I know a few unschooling families who are running into issues now that the kids are teenagers. One family is really regretting their decision because the daughter refuses to learn math -and now when they push her argues she never had to do anything she did not want to, why should she do it now.

This is certainly not representative of all unschoolers - but it makes clear to me that the "everything is going to be just fine" mentality does not work for every child.

#24 cathmom

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Posted 28 October 2010 - 08:06 AM

Homeschooled students tend to have better self motivation and study habits. So obviously that is an important factor, and a major benefit to homeschooling. But if a student cannot sit through a 4 hour lecture and take good notes, then the pendulum has swung too far in the other direction.


Is that a typo? I've never heard of a four hour lecture. I've taken lots of evening classes that were 3 hours with a break and gone to lots of conferences with sessions of 2 or so hours and then a break. I'm not sure anybody could sit through a 4 hour lecture and maintain attention.

#25 NineChoirs

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Posted 28 October 2010 - 12:51 PM

Is that a typo? I've never heard of a four hour lecture. I've taken lots of evening classes that were 3 hours with a break and gone to lots of conferences with sessions of 2 or so hours and then a break. I'm not sure anybody could sit through a 4 hour lecture and maintain attention.


Sorry, I should have said four hours of lectures. Most classes/courses require 3-4 hours of lectures. Sometimes weekly, other times over the entire course (whether it be a 1 semester course or a 4 semester course). Although occasionally all four hours are presented in one day, but with stretch/food/restroom breaks.

#26 Ellie

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Posted 28 October 2010 - 12:58 PM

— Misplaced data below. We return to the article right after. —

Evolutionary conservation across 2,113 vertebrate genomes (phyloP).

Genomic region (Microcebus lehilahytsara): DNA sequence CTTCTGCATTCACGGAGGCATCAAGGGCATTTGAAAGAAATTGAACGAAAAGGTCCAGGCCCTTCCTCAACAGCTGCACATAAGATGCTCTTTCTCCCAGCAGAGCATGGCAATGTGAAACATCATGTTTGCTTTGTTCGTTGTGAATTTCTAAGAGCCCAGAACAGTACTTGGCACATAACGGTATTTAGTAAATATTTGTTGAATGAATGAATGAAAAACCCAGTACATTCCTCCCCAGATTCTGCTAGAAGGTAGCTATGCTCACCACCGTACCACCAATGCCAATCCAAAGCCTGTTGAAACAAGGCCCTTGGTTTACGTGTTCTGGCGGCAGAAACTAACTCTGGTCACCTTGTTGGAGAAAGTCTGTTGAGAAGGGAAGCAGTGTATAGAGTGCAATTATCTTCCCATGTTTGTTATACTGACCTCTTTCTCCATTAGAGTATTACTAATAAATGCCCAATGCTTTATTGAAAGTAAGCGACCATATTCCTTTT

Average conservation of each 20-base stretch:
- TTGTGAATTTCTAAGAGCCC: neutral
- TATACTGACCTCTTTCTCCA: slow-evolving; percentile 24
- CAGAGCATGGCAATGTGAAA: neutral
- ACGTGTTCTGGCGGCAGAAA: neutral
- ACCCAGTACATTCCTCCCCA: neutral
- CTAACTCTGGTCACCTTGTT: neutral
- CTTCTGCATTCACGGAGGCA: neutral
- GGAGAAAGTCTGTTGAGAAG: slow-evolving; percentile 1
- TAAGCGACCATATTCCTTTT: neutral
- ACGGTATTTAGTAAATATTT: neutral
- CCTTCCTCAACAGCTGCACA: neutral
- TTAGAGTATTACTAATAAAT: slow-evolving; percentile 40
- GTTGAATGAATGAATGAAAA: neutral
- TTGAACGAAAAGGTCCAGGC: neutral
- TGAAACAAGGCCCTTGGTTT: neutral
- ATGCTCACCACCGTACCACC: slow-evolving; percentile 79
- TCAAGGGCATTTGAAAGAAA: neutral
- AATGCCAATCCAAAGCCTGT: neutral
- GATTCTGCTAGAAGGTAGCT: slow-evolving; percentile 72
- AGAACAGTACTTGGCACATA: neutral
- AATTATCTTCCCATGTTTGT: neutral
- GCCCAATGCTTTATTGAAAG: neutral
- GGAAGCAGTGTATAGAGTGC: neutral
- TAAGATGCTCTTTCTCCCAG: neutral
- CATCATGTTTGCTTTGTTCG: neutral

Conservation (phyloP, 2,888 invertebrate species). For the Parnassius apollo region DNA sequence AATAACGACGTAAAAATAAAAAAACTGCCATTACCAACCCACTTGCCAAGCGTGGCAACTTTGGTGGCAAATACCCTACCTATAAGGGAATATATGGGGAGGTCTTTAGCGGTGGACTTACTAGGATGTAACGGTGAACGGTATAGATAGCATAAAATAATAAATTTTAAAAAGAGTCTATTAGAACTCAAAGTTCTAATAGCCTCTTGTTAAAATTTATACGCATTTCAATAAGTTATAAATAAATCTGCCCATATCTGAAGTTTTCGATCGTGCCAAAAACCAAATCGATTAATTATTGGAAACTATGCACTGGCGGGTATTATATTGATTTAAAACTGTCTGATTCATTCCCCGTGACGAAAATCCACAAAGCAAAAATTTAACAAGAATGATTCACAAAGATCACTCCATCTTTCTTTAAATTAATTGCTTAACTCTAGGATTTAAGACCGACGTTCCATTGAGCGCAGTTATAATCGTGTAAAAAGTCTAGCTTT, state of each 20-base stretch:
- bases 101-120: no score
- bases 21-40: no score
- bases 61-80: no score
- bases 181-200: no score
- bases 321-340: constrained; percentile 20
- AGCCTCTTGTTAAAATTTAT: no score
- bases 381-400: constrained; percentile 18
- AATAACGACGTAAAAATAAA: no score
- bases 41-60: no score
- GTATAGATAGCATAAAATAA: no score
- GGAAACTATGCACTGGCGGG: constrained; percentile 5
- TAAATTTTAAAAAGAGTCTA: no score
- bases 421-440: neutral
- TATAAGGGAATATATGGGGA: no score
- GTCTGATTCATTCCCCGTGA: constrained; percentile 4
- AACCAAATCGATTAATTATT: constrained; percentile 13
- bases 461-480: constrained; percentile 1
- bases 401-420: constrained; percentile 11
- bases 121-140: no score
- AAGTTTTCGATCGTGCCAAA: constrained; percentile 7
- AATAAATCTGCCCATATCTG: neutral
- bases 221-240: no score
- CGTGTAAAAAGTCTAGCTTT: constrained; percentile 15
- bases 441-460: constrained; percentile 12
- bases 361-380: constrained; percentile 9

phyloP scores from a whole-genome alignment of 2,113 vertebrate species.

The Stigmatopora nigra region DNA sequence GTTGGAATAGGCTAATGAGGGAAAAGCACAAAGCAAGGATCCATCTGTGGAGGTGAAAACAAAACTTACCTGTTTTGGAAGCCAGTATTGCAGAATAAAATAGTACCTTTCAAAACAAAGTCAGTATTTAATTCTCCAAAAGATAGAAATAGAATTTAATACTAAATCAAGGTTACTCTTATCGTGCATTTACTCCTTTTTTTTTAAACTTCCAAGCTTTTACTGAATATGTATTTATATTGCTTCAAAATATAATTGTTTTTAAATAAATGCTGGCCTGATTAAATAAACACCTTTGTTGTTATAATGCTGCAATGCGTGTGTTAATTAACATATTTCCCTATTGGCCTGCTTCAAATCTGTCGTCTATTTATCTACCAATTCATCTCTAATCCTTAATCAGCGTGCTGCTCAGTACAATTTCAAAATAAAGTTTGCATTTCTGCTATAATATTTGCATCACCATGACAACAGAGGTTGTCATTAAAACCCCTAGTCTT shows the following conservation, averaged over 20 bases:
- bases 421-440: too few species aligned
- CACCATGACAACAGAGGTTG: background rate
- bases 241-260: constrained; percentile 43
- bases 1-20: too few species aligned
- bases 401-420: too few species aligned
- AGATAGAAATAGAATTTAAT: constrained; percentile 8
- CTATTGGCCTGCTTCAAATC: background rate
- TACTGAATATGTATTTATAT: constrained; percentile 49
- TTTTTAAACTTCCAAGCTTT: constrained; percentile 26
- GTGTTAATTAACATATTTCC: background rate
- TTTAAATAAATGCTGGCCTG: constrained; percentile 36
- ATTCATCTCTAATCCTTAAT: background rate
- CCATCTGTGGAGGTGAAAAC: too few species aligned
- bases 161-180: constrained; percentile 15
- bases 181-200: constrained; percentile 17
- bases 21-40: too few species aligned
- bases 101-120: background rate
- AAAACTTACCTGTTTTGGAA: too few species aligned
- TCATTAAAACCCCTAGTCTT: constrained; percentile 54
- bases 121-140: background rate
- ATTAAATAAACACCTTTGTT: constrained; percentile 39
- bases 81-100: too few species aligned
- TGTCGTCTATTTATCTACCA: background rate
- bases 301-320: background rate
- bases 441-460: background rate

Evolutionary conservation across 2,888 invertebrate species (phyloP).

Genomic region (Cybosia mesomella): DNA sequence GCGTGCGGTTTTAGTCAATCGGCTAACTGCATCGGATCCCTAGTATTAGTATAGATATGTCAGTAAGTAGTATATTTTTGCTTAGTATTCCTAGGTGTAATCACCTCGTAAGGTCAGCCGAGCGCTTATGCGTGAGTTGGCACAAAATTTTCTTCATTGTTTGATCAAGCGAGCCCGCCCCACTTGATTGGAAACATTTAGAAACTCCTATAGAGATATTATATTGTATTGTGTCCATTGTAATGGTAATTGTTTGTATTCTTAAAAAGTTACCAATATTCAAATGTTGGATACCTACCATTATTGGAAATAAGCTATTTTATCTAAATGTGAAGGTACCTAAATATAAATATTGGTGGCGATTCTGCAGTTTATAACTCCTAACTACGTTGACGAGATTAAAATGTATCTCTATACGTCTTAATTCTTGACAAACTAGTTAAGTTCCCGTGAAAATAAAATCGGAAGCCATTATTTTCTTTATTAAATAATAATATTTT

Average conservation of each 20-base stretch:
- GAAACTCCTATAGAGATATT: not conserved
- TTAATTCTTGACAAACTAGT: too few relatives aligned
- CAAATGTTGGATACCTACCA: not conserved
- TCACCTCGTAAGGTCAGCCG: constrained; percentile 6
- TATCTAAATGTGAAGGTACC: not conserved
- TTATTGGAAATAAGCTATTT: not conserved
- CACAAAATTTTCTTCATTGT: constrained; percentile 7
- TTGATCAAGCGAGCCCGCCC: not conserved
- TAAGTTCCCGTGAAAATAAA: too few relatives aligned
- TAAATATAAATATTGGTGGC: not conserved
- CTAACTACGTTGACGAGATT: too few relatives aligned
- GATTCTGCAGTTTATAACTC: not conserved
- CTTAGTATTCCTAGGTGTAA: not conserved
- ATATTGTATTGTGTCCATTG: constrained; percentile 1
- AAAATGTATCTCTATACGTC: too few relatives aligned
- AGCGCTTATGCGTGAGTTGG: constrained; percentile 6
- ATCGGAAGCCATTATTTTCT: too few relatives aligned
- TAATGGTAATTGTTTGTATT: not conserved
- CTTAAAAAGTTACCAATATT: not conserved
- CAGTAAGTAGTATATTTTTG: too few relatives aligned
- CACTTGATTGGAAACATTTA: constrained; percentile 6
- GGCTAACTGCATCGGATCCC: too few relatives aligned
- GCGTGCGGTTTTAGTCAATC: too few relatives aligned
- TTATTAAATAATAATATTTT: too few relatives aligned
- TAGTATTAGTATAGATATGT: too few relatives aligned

Can I go OT for just a moment? If I remember who you are correctly (IF) then I think you are the Ellie from the old, old, old boards here and on VegSource? And you've been a fan of several textbooks, yes or no?

If so then I'm surprised to hear you were an unschooler. (Keeping in mind I'm not here as regularly as I was long, long ago.) So, my question would be, if you were a self described unschooler do you still believe, after having gone that route, that it was a good route to go? Would you do the same all over again? Because Classical and Unschool seem to me to be two complete and utter oppositional methods.

So interested... :bigear:

That would be me. :-)

When my dc were older, I started a small private school at my church, where, yes, we used textbooks, 'cuz I didn't think I could subject other people's children to my unschooling tendancies, lol. We definitely had an eclectic, homeschool-ish mix of stuff, though. I still couldn't bring myself to go down an ABeka or BJUP order form and check off everything for every subject :-o but I did find some publishers I liked, and I can recommend them to folks who like using textbooks.

Yes, I would probably still unschool again, although now that Charlotte Mason is so well known, I might lean that way a little.

Also, I started hsing in the middle of the school year because my poor burned-out, 6yo dd was just a mess. I believe that it was important for us to unschool so that I could find the real her again. Possibly if I had started from the beginning I might not have been so relaxed, kwim? I think WTM/classical are very appealing, but when I think about it *now* after all these years, and all of my experiences, no, I couldn't do that.

#27 CoastalGal

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Posted 28 October 2010 - 01:08 PM